A poorly understood feature of censorship software is that it is also surveillance software. In order to stop you from clicking on "bad" things, it must intercept all of your clicks and examine them to make sure they're not on the blacklist.
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The International Campaign for Tibet
reports that "Two Tibetan monks were shot in the head and several others seriously injured after Chinese police opened fire at a crowd gathered to peacefully celebrate the 78th birthday of the Dalai Lama in Nyitso, Tawu, eastern Tibet, on Saturday (July 6)." — Xeni
Members of the decadent nouveau riche of Shenzhen in South China have provoked online outrage by taking up breast-milk consumption as a high-status health treatment. According to sources quoted in the Times of India, agencies recruit wet nurses from among recent mothers and pay them $2,000-$4,000 to allow rich people to nurse from their breasts, or to pump milk for later consumption.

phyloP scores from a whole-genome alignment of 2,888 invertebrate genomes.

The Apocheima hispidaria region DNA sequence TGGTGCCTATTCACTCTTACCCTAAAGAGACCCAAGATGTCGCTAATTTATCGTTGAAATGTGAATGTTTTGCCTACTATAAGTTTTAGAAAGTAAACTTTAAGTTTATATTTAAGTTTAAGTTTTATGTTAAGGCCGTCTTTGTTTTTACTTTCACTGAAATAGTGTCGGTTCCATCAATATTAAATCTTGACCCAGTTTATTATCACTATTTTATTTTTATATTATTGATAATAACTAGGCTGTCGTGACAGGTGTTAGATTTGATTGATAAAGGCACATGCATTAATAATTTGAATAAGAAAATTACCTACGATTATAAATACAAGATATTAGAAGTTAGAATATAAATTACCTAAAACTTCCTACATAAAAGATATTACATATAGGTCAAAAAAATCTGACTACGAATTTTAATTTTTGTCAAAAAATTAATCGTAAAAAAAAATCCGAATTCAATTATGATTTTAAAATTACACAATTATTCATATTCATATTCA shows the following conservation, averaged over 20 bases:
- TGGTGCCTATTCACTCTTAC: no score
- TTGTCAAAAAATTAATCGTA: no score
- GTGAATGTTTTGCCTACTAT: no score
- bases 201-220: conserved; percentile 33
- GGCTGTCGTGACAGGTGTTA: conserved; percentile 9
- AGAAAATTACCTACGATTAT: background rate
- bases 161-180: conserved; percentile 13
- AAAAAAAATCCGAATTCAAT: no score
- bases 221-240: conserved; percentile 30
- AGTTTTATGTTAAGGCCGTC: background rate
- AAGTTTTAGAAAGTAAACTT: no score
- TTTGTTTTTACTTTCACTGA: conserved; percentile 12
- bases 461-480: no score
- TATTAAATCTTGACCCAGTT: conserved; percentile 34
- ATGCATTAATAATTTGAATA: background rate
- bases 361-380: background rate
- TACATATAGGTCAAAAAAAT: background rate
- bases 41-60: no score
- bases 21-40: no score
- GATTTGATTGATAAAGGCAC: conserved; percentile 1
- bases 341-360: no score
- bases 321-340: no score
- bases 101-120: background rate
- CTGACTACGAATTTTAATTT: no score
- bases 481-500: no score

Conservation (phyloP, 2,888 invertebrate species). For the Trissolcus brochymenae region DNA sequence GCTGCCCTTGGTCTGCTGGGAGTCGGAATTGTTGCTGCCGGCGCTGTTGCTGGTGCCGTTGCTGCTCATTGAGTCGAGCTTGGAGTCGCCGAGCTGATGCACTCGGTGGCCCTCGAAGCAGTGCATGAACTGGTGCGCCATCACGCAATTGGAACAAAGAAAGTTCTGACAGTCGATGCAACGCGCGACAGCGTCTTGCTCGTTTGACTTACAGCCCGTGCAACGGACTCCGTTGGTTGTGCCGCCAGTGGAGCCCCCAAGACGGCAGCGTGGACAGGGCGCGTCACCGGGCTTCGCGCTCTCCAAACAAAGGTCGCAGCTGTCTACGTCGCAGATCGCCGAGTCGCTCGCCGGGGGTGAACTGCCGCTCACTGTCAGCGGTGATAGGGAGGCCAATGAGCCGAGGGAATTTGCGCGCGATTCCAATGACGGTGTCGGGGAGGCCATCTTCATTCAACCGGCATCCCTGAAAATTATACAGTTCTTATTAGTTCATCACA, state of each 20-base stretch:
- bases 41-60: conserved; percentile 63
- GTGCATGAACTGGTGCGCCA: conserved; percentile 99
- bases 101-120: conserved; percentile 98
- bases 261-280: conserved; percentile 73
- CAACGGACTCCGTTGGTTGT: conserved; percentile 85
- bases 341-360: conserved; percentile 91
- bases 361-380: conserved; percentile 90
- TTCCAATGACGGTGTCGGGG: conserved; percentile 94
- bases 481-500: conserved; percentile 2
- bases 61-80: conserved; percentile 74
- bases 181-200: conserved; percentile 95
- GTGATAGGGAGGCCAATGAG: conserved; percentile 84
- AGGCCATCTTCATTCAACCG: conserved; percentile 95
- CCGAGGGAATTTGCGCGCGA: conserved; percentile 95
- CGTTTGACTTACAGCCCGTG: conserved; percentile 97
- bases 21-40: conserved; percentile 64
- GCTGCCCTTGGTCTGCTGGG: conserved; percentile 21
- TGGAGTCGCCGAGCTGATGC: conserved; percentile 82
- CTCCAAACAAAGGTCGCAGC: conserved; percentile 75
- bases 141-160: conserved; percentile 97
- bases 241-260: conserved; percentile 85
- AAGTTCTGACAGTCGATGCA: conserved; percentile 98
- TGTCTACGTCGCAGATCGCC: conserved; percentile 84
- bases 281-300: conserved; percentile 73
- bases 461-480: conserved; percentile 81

"This adds to China's problem of treating women as consumer goods and the moral degradation of China's rich," wrote Cao Baoyin, a writer and regular commentator in Chinese media, on his blog.
Breast milk drinking by rich adults provokes outrage in China [Saibal Dasgupta/Times of India]
As the world marks the Dalai Lama’s 78th birthday, the Tibetan community marks a grim milestone: 120 Tibetans, mostly youth, have burned themselves alive to protest China’s repressive rule. Xeni Jardin traveled to Washington, DC to document a group of Tibetan-American activists asking lawmakers to open up immigration doors for political refugees, and hold China accountable.
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"China’s surveillance system is extremely wild, there are no rules governing it that are worth speaking of,” says
a Beijing lawyer named Xie Yanyi, who filed a public information request with the police to reveal how China’s own surveillance operations work. The New York Times reports that
"he filed the request as a private citizen, said there were three programs in particular he wanted to know more about: Golden Shield, Great Wall and Green Dam." — Xeni
When Hong Kong let Edward Snowden leave the country instead of arresting him in accord with the official US request on the grounds that the request was incomplete and invalid, many of us (myself included) assumed that there was a certain amount of nose-thumbing going on. But as it turns out, the US government's extradition request to Hong Kong was remarkably sloppy.